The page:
Knowledge Management

KnowledgeKnowledge management is an often neglected and underfunded business discipline by organisations. However, if you fail to capture, organise, and make available the knowledge and skills of your employees, you also fail to utilise valuable intellectual capital that can be turned into competitive advantage.

Capturing, organising, and making employees’ knowledge and skills widely available within your organisation can enhance the speed and quality of services, reduce costs, and increase efficiency and productivity. Knowledge management can also contribute to an agile workforce by ‘democratising’ knowledge and skills.

Knowledge management does require commitment, and investment, but organisations should consider the knowledge and skills of their employees valuable intellectual property, and a critical component of their business’ capital.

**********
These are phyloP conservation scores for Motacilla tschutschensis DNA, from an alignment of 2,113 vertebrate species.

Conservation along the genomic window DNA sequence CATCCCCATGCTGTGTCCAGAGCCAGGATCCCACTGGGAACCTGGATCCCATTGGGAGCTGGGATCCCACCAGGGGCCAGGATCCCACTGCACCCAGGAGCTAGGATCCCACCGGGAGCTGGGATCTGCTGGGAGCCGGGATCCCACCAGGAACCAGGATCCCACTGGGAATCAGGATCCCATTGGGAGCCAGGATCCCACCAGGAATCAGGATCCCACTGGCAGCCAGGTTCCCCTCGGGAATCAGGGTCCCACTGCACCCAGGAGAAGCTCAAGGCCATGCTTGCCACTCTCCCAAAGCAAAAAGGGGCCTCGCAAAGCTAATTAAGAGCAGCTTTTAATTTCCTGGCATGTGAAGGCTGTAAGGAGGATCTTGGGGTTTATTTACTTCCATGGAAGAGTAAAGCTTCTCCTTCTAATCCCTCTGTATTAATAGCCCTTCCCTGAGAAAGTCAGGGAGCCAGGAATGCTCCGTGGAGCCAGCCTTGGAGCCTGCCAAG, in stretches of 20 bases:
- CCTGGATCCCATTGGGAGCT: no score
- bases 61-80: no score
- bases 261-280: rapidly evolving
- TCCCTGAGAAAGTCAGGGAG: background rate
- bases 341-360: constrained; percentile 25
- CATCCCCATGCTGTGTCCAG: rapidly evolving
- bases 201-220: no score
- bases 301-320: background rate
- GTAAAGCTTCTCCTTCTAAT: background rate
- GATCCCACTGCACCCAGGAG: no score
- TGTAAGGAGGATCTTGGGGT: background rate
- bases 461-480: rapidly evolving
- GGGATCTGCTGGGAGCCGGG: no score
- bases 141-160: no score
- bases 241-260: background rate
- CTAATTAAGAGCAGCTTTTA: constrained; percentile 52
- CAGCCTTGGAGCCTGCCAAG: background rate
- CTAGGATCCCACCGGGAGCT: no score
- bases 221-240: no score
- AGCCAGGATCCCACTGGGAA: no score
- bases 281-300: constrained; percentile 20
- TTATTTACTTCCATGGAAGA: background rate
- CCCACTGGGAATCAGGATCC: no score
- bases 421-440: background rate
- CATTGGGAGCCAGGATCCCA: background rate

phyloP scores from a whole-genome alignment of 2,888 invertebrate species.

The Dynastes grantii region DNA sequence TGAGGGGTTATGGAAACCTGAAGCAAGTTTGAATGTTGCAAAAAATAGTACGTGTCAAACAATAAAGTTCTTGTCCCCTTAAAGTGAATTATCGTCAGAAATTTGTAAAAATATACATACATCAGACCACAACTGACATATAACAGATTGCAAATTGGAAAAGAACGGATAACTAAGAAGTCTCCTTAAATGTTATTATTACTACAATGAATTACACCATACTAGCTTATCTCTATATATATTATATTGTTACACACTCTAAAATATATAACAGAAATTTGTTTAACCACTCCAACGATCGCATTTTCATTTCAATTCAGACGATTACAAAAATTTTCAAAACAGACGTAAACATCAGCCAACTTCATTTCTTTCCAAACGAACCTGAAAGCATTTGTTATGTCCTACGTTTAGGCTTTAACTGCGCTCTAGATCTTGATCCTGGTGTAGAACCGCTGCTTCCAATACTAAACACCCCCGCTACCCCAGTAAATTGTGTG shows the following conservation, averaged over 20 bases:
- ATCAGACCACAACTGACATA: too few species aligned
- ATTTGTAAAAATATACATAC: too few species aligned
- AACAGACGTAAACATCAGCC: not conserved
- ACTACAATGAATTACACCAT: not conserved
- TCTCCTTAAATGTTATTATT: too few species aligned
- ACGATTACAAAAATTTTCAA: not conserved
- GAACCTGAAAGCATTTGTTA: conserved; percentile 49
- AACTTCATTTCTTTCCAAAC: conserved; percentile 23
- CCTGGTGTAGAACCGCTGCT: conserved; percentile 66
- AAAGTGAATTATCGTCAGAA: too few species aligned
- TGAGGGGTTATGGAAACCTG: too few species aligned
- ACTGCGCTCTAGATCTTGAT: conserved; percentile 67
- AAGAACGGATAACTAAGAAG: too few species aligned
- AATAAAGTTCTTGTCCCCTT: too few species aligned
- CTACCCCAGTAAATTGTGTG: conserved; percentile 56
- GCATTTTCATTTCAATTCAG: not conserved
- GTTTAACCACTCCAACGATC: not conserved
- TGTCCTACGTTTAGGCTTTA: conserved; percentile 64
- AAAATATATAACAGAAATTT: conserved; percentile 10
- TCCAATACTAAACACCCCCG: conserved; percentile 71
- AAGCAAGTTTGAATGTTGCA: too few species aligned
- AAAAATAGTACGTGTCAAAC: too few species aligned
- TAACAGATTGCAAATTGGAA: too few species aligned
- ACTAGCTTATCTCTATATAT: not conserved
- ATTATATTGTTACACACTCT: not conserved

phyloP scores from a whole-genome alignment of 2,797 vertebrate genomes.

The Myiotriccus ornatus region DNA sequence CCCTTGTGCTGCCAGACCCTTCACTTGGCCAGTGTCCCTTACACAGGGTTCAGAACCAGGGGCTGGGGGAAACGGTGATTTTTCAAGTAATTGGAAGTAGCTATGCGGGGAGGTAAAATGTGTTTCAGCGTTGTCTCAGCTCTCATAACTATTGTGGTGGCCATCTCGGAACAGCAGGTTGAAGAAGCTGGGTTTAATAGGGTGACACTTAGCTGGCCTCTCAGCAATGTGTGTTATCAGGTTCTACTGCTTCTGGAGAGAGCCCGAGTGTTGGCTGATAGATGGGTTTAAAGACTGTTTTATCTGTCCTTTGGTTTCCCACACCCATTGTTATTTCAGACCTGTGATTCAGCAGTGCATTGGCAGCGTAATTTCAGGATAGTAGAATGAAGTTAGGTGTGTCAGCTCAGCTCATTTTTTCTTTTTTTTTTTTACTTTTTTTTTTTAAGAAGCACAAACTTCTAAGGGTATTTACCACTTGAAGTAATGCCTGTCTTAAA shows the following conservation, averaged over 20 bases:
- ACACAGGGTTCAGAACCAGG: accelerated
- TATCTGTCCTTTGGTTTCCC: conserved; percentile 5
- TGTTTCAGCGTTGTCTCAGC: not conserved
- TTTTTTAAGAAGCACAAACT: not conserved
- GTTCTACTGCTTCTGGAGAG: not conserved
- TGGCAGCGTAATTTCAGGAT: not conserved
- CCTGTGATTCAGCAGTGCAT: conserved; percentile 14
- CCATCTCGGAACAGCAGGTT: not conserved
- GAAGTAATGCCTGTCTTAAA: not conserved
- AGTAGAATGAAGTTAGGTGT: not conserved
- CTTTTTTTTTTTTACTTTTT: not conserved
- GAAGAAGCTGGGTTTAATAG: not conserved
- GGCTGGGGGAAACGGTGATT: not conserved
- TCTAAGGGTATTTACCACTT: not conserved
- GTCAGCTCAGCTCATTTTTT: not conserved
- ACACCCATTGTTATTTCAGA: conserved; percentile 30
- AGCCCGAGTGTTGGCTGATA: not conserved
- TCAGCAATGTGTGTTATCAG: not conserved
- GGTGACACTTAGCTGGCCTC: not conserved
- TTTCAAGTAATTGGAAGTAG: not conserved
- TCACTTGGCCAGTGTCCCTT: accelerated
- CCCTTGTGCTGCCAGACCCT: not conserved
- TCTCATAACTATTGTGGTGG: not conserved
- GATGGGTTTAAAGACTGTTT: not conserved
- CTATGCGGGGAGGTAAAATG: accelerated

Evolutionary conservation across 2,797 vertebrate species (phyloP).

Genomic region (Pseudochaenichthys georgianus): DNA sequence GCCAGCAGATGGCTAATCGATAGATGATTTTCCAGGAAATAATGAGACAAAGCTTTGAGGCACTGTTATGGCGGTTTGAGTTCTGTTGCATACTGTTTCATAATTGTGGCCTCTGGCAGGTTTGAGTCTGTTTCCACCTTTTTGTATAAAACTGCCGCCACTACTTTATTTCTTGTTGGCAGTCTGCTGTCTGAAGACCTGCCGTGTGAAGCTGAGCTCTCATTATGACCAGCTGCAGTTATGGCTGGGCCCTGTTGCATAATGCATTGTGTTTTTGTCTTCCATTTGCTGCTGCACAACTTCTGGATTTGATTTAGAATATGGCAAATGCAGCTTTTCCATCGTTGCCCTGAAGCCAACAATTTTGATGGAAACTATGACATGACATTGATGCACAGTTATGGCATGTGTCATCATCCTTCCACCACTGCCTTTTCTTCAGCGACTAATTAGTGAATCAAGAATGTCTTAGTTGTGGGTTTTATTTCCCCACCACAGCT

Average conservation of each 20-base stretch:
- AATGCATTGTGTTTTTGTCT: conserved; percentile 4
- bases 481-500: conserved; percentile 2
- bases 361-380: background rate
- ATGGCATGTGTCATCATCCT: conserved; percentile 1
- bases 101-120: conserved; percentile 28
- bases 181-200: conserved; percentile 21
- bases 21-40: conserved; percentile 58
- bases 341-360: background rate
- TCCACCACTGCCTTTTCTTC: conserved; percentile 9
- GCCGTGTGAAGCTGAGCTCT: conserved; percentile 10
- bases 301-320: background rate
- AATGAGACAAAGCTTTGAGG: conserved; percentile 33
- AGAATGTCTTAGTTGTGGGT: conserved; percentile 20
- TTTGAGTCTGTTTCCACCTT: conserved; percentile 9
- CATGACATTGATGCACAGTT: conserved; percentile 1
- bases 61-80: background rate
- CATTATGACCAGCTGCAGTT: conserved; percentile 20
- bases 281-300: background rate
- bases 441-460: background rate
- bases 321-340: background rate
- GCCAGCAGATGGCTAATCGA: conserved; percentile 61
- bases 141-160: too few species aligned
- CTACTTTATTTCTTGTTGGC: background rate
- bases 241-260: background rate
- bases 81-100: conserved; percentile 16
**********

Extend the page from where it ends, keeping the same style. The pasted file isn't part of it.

There is only one good, knowledge, and one evil, ignorance.
Socrates (470/469 – 399 BC), quoted in Lives of Eminent Philosophers by Diogenes Laertius

Knowledge management is a complex internal discipline, because its proper functioning relies on individual employees, organisational culture, well thought through knowledge management processes, and appropriate technologies working together.

My practical experience in understanding the ‘human factor’, and designing and implementing successful knowledge management processes and tools, can help avoid pitfalls and costly mistakes.

Whether setting up a knowledge management function for the first time, or reviewing an existing one, my insights can add value, and result in better business outcomes.


A selection of articles I published over the years which explore knowledge management, the issues it raises, and practical suggestions: